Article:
Everyone gets frustrated with their mobile phones at some point, leading many of us to fantasise about throwing our shit into the ocean and just living without one. And back in the ancient world of 2007, that was a much more reasonable possibility. A Wired article from July 31, 2007 made the case that there were plenty of good reasons to ditch your phone. Many of those reasons still apply today.
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If you want your car to automatically brake for collisions, beep when you’re about to back into something, turn on its wipers when it rains and deploy its airbags during a collision, you’re going to need a lot of sensors. And when those sensors start being used for phone accelerometers, automated driving systems and aerial inertial navigation systems, you’re going to stretch your capacity pretty thin.
There are plenty of horror movies that trace the downfall of characters who witness an image or film so malevolent that its poison begins to seep into their own lives. The Ring and Sinister are two recent examples. Wounds is in that same cursed-image mould, but it manages to bring some freshness to the idea.
As far as gimmicky horror movies go, Countdown couldn’t be more of the moment: It’s about a hot new app that can supposedly predict the precise instant when a person will die. Is it all fun and games — or, as this new trailer suggests, is there something supernatural and murder-y at work here?
A new Chicago Tribune report on mobile phone radiation sure sounds alarming: Popular smartphones were found to emit higher-than-allowed levels of radiation. But while some of the findings are definitely worth investigating further, there’s no reason to be freaked out about health risks for now.
Before the iPhone came along, it was not uncommon for me to upgrade my mobile phone every few months. It was an addiction, I’ll fully admit it, but it was also a fun time when mobile phones didn’t all look like a feature-less slab of glass. Companies tried every hardware gimmick imaginable to make their devices stand out, and as the folks at Squirrel Monkey imagined, a ‘90s version of the Samsung Fold would have been a must-have upgrade.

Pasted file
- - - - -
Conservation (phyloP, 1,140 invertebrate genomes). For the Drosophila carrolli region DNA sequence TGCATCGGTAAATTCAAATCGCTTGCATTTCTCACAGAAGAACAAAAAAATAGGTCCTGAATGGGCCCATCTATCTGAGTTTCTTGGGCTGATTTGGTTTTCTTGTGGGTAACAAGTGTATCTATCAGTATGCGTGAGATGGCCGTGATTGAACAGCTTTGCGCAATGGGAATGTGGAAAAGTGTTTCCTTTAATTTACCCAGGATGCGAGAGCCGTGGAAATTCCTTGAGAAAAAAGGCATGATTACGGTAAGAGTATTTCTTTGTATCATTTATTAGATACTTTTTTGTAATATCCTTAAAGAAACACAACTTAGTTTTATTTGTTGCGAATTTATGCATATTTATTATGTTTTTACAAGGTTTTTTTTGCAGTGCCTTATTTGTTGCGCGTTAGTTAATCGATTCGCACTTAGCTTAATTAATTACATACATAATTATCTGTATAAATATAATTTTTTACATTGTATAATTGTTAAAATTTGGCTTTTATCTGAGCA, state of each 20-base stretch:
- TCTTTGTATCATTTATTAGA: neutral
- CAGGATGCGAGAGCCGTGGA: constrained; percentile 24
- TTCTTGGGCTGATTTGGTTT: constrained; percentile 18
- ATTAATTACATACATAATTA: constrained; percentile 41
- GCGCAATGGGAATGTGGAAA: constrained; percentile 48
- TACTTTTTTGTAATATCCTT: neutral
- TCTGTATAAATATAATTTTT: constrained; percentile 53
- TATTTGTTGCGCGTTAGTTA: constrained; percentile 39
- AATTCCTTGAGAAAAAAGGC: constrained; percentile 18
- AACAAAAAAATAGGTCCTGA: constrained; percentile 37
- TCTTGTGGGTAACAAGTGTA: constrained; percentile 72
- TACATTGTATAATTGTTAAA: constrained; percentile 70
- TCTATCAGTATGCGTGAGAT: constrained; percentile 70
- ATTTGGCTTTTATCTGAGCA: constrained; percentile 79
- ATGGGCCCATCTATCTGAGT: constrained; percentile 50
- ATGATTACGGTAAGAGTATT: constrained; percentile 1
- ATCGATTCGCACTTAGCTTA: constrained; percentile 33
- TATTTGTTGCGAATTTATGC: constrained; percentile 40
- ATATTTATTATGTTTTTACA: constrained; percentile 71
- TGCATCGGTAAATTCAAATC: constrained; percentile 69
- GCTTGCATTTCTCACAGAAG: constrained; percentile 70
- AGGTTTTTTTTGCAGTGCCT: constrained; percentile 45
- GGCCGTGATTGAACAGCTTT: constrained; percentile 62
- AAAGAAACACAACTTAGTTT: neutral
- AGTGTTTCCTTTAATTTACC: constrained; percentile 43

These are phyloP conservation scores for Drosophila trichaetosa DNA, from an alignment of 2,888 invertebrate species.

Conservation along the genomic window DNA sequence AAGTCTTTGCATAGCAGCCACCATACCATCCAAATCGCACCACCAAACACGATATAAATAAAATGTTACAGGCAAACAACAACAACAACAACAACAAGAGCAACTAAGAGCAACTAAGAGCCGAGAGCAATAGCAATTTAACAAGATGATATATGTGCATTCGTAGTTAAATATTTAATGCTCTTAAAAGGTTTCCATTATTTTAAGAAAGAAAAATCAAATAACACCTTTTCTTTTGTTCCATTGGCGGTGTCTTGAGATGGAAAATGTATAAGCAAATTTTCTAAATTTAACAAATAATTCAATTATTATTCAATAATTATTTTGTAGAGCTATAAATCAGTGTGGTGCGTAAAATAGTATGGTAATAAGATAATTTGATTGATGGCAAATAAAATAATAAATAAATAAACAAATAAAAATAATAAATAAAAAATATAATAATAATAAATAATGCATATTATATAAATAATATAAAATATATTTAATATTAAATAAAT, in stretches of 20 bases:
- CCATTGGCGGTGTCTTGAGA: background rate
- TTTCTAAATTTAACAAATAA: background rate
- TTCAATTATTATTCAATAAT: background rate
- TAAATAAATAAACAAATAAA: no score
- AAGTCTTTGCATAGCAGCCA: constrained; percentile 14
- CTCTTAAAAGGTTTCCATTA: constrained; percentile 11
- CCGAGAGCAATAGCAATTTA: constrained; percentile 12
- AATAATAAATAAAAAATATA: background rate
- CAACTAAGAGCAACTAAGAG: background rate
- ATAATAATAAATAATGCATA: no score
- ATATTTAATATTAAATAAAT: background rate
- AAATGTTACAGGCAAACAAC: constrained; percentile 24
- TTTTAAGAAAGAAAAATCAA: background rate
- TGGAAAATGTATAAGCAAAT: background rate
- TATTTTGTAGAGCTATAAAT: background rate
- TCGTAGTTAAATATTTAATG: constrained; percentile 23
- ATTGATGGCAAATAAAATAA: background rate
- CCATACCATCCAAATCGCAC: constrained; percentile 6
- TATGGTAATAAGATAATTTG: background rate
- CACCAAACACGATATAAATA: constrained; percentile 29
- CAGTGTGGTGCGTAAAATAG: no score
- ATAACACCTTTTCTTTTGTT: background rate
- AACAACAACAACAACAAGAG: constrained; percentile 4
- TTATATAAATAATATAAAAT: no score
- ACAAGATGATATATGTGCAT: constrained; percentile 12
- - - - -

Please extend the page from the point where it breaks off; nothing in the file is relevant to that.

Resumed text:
On Friday, the US National Toxicology Program (NTP), a division of the US Department of Health and Human Services, threw fresh kindling onto the smouldering debate over whether mobile phones are harmful to our health. It released two draft reports on its extensive, expensive efforts to study the effects of mobile phone radiation on both mice and rats. The verdict was decidedly mixed.
Video: We take for granted the ability to pull out our smartphones and watch almost any video imaginable in hi-def resolutions. But back in 1998, the Nokia 5110 represented the cutting-edge of mobile phone technology, and this is what it would have been like to watch YouTube and other videos on its terrible screen.
Today, Google announced its very own wireless network in the US. Just $US20 a month for unlimited call and texts, plus $US10 per gigabyte of data. No contracts or termination fees. Google will even refund your unused megabytes. Sounds awesome. So what's the catch already?
There's been debate for years about whether people should be allowed to use their mobile phones on planes. And with safety concerns diminishing, we've collectively moved on to other grievances: namely how annoying it will be to listen to five different phone conversations at once while trapped in a small, airborne pod.
Deep in your heart you know it: there are like two drivers out there on the road that are causing all the traffic jams, and one of those arseholes is the guy right in front of you. Well, new information collected from hundreds and hundreds of drivers' mobile phones actually backs that up. Sort of. It turns out that it takes very few jackasses to screw things up for everyone.
Microphones can't discriminate what they hear, which can lead to noisy conversations if you're careening down a snowy hill. But by picking up the vibrations in your skull while you talk, Buhel's new SpeakGoggle G33s promise to clearly decipher every word.